An opposition leader in Togo, Ayao Nichodeme Habia, has taken refuge in the Ghanaian High Commission in Togo as he embarks on an indefinite hunger strike over the current political turmoil in that country.
The Party of Democrats leader who is on his seventh day of the hunger strike says he wants President Nana Akufo-Addo to fast-track the mediation process in the political impasse between President Faure Gnassingbe and the other opposition political parties.
President Akufo-Addo is currently leading a mediation of what has become a fight for the restoration of the Togolese Constitution of 1992, but Mr. Habia told the media, progress is slow.
He said the reason for the hunger strike “in front of the Ghana Embassy is because our first facilitator is President Akufo-Addo and I’m doing this to tell him to put pressure on our government.”
He further explained that his hunger strike is premised on two issues which include the arrest of some people in Togo with some being in prison for close to a year, and the refusal of Gnassingbe to organise a fair and transparent election despite a directive from ECOWAS.
“I’m protesting because of two things, the first thing is that the people who were arrested during the demonstration and also from civil society, those people are in prison some for close to a year. When President Nana Akufo-Addo started the dialogue with us in Togo, the first thing we asked him was to tell Faure Gnassingbe to release all the prisoners but the government did not release them.”
“Secondly, we have the roadmap that ECOWAS has given us to follow and organise fair and transparent election in Togo. But this government as far as we know, they don’t want to do anything. And they don’t also want to respect the preamble which is to release those prisoners,” he added.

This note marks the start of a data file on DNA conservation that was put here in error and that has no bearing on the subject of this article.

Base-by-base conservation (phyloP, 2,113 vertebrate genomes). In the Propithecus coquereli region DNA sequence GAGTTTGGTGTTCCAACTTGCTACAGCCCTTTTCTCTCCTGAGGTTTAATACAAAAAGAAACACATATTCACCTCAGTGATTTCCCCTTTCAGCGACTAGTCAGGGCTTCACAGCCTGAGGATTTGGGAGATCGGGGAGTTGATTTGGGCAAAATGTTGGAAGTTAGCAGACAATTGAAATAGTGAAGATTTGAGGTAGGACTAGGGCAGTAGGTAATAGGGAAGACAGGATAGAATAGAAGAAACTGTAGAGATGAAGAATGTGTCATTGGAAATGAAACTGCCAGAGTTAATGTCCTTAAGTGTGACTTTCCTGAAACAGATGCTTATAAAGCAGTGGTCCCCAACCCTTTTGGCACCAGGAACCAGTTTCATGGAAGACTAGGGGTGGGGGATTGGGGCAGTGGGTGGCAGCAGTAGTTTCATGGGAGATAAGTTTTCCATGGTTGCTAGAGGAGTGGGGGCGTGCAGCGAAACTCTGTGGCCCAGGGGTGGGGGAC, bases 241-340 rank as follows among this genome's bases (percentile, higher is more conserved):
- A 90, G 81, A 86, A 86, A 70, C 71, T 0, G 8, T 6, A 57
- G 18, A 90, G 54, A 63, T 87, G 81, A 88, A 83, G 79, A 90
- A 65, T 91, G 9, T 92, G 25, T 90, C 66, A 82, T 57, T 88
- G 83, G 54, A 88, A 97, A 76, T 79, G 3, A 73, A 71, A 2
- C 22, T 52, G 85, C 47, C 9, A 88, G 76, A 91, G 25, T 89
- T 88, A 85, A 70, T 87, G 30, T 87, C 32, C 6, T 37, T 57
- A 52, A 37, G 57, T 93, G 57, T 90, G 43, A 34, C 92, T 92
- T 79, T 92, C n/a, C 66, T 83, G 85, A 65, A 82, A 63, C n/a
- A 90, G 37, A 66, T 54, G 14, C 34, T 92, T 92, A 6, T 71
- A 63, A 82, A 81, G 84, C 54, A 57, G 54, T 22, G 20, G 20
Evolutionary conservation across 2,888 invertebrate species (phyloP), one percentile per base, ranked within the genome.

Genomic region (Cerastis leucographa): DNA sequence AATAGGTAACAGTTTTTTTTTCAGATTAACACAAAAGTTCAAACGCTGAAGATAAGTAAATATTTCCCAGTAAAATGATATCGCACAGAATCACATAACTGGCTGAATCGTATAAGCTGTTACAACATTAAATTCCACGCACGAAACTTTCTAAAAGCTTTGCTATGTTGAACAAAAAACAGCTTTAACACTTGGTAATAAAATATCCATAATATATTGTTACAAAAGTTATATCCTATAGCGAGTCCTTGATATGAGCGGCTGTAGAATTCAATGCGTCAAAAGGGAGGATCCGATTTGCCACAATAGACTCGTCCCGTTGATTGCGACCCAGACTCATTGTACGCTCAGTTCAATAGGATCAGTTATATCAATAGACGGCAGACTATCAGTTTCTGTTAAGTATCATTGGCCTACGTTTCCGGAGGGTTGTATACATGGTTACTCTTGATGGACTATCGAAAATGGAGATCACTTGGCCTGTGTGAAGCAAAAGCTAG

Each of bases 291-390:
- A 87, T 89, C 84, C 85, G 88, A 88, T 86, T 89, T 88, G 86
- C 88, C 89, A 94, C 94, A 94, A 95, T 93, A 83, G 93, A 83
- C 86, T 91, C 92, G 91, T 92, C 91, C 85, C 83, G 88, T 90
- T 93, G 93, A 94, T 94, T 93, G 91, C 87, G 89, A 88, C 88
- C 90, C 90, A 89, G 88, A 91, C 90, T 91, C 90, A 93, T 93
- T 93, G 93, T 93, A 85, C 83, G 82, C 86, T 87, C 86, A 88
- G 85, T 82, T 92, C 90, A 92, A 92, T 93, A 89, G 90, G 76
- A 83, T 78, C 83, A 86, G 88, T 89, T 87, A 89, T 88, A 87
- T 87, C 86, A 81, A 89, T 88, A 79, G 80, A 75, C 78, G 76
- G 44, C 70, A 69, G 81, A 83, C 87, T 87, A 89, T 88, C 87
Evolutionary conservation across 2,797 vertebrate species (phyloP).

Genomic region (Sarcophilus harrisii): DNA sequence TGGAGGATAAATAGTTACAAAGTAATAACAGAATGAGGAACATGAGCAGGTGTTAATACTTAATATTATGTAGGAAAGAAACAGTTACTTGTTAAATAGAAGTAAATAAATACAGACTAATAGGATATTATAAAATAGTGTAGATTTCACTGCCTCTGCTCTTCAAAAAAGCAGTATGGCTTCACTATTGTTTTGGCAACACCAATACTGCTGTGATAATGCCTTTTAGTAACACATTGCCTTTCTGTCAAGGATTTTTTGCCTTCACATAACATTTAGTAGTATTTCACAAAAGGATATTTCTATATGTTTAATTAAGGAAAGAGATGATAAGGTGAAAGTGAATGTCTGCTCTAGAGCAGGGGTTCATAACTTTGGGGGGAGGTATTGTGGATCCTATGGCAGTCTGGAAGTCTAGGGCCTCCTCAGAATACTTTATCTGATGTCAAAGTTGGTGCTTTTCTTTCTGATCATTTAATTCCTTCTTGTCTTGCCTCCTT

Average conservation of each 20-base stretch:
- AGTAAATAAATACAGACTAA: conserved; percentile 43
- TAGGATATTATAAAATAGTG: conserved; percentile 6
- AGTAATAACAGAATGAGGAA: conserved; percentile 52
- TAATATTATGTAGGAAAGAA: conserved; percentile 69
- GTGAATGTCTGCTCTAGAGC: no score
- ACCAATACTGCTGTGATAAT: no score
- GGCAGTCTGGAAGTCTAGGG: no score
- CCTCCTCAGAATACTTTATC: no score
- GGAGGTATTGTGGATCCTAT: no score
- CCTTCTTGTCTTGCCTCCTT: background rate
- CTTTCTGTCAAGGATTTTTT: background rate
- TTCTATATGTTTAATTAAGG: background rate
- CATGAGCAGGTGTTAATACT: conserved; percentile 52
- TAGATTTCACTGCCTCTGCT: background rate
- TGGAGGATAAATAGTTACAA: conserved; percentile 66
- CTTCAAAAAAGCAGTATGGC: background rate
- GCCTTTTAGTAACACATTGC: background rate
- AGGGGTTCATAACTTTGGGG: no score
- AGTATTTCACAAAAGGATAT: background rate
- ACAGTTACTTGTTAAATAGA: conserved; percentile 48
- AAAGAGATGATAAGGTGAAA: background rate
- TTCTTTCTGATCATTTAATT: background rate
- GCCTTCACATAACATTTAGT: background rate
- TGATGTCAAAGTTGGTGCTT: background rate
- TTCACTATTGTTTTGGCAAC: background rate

President Akufo-Addo met with political parties in Togo in March 2018 to mediate in the seeming political crisis in that country after weeks of protests against President Faure Gnassignbe.
This meeting came weeks after the 14 parties decided to suspend all forms of protests and demonstrations aimed at forcing President Faure Gnassingbe to step down, following a meeting between President Nana Akufo-Addo and representatives of the government in Togo.
‘26 Togolese nationals arrested’
In October 2017, 26 Togolese nationals were arrested in Ghana for attempting to stage an unlawful demonstration over the political situation in their country.
According to the Accra Regional Police Operations Officer, Chief Superintendent Kwasi Ofori, about 300 Togolese had to be dispersed at the Kawukudi Park because their intended action was in clear breach of Ghana’s public order act.
That was the second time Togolese nationals in Ghana had tried demonstrating in solidarity with efforts back home by the opposition to have presidential term limits.
‘We’ll bring political crisis to an end’
The agitation led to a public outcry, with some persons including the MP for North-Tongu and former Deputy Minister of Education, Samuel Okudzeto Ablakwa, calling on the President of Ghana to intervene.
President Akufo-Addo, in response to these concerns had stated that his administration has been working behind closed-doors in an attempt to bring the political crisis to a closure.
The President had said his government was in talks with Togolese officials to address the crisis in that country.
As part of the mediation process, President Nana Addo recently visited Togo where he held a closed-door meeting with Faure Gnassingbe and leaders of the main opposition parties.